One night during a rainstorm Sid got an emergency call. One of the 3,300-volt line poles in the camp was on fire. Sid grabbed his pole-climbing gear, corralled Bob Marshall, his help­er, and raced for the trouble spot.

Sure enough, the creosoted cross-arm supporting the wire insulators was crackling like a bomb fuse. One high-tension wire was already droop­ing and within minutes there would be dangerous fireworks that could wreck the camp’s electricity supply.

Leaving Marshall below to stand by, Sidwell climbed aloft. Perched be­tween the two hot lines, Sidwell put out the fire. Swaying in the gale, he reached for the wire to refasten it. A gust of wind whipped the 3,300-volt line against Sidwell’s thigh. There was a flash.

“I thought he got it,” says A/1C Marshall. “He let out a hell of a scream and slumped in his safety belt. I started to climb to get him off, but before I was halfway up, Sid came to. He was still moaning, but he told me to stay down.”

Looking back on his high-wire act, Sidwell crinkles his baby blue eyes. “Hell, I was up there already,” he says. “Why should Marshall stick his neck out, too.”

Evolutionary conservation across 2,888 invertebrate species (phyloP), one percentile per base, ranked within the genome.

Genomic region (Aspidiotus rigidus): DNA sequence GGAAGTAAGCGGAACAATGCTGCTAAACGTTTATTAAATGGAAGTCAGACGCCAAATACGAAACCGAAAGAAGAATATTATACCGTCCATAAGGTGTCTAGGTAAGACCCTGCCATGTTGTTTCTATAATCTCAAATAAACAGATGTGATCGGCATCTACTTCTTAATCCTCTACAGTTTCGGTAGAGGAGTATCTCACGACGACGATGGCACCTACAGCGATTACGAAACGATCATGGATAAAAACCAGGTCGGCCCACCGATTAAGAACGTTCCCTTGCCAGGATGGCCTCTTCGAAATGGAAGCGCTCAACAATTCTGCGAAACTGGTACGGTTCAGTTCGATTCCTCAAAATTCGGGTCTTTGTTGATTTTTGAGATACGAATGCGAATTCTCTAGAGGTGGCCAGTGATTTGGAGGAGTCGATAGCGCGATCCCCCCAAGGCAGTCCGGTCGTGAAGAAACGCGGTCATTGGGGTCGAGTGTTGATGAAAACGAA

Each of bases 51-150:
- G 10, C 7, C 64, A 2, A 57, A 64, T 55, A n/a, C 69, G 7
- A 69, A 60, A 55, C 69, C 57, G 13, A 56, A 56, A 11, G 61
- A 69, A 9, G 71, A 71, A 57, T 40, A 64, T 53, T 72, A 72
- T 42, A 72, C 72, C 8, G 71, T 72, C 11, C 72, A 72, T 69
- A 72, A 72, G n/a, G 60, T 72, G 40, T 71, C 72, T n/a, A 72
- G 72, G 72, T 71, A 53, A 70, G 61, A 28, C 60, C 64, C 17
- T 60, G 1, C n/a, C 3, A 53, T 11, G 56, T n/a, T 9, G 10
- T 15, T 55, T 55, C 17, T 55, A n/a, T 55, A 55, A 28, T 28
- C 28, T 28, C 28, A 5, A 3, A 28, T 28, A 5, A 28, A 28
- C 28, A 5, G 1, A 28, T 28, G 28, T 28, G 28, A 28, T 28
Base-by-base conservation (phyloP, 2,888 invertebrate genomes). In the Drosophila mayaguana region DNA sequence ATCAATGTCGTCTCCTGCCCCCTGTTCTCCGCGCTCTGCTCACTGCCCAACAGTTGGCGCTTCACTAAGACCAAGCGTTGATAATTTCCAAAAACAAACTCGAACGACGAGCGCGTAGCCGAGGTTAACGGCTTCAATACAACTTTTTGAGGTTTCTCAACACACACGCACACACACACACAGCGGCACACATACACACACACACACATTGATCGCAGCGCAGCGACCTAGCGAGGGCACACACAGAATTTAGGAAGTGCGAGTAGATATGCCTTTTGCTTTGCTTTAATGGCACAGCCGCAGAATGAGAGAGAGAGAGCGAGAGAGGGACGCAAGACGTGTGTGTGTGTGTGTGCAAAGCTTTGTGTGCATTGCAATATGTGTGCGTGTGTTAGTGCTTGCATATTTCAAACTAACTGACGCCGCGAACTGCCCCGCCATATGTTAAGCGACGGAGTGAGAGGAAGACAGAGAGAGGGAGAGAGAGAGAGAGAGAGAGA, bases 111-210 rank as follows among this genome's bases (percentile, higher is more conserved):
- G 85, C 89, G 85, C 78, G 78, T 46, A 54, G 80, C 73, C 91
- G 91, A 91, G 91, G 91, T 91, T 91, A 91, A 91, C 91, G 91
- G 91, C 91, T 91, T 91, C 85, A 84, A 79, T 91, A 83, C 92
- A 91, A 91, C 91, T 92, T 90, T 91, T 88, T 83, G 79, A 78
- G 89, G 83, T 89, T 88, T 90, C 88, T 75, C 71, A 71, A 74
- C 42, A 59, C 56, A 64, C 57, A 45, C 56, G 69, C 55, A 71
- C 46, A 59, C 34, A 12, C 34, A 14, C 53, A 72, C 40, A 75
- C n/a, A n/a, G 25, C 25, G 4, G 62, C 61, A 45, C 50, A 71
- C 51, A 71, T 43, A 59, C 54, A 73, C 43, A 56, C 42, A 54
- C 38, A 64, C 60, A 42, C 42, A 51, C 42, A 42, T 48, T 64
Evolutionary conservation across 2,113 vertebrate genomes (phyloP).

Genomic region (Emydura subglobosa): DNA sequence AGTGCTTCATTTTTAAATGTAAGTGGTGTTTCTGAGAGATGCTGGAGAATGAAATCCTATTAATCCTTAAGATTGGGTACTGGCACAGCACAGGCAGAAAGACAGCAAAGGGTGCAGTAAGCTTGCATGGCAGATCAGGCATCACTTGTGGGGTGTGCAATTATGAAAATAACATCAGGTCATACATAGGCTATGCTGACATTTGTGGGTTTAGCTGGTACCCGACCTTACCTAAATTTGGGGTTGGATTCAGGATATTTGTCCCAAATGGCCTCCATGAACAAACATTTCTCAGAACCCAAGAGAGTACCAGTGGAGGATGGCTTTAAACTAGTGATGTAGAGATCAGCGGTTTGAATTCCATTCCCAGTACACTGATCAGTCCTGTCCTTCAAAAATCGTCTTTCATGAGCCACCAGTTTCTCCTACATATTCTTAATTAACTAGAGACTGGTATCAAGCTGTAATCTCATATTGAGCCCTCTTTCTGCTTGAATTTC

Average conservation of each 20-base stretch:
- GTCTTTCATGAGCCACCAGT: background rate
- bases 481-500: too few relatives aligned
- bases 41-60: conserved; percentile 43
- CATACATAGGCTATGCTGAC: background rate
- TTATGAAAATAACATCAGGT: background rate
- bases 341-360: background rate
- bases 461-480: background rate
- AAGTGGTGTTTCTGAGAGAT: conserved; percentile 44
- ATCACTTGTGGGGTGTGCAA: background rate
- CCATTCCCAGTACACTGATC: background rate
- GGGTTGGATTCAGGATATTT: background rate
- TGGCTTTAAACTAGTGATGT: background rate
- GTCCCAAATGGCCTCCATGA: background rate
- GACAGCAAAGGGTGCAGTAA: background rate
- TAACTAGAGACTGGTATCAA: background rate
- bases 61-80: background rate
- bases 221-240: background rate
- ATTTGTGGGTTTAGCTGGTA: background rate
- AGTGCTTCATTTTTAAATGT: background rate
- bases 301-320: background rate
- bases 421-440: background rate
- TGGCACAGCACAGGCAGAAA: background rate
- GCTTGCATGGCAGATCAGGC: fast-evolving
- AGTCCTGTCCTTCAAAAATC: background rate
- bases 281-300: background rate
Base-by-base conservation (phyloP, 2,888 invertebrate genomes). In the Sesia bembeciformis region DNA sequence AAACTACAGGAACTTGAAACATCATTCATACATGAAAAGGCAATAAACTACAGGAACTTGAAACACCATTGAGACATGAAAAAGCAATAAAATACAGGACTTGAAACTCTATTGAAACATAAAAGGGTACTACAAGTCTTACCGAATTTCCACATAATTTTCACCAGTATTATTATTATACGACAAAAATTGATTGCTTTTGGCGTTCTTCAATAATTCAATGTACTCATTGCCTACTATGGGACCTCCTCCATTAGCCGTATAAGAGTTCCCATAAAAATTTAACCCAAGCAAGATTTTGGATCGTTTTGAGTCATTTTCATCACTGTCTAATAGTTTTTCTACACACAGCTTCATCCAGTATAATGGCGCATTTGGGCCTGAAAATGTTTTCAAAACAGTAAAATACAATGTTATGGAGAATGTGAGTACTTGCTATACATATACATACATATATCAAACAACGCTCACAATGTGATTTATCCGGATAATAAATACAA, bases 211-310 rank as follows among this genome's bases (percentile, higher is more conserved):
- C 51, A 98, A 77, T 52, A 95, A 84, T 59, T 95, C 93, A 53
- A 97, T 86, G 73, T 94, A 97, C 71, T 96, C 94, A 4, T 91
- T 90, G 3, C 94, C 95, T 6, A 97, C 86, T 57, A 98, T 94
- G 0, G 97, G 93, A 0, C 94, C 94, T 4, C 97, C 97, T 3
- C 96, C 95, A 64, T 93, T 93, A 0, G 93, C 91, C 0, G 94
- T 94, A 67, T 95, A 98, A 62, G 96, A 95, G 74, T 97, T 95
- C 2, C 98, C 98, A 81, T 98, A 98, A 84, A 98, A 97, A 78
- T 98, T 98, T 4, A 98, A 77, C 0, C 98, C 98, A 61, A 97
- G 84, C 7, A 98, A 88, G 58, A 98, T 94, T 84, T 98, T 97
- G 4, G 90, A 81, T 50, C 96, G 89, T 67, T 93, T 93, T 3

Sid finished the job as he always does. He still sports a scar above his knee. Had the wire touched him sev­eral inches higher he would have been a goner.

Sidwell’s main responsibility is the radio relay stations—the lifeline of the Wakkanai outfit. Usually, when one of the radio sets goes off, the stand-by set takes over. But last spring, a one-­in-a-million chance put the stand-by gear out of commission, too. There was no way of repairing the sets—they had to be replaced.

Putting an order through the sup­ply channels would have meant weeks off the air, so Sidwell decided to pick up the new sets himself. With two spare tires on his six-by truck, he took off for the depot 260 miles away.

Nineteen hours and two fiats later, he made it. He helped load the seven tons of equipment, and that same eve­ning he began retracing his tire tracks to Wakkanai.

The heavily loaded six-by was harder on the fires—four of them blew out. The overworked hydraulic jack gave up the ghost.

“But I was lucky,” Sidwell says. “The outside tires still held so I drove on—the hell with the inside flats.”

However, Sidwell began to wonder about his luck when he stopped at the flood-swollen Teshio River. Crossing the river on the way to the depot had not been bad. The truck had been light enough for the hand-operated ferry boat. Now, the laden six-by would make the wooden ferry 9,000 pounds overweight.

Sidwell rooted out the old Japanese ferry operator. “Papa-San, we’ve got to get across. Think we can make it?”

Papa-San looked over the squatting truck and shrugged. “Dai-jobe — we try.”

The crossing, Sidwell recalls, was a submarine operation. Hauling on the ferry’s rope, Sidwell and Papa-San stood waist deep in the swirling current. The boat creaked and lurched, but made it across.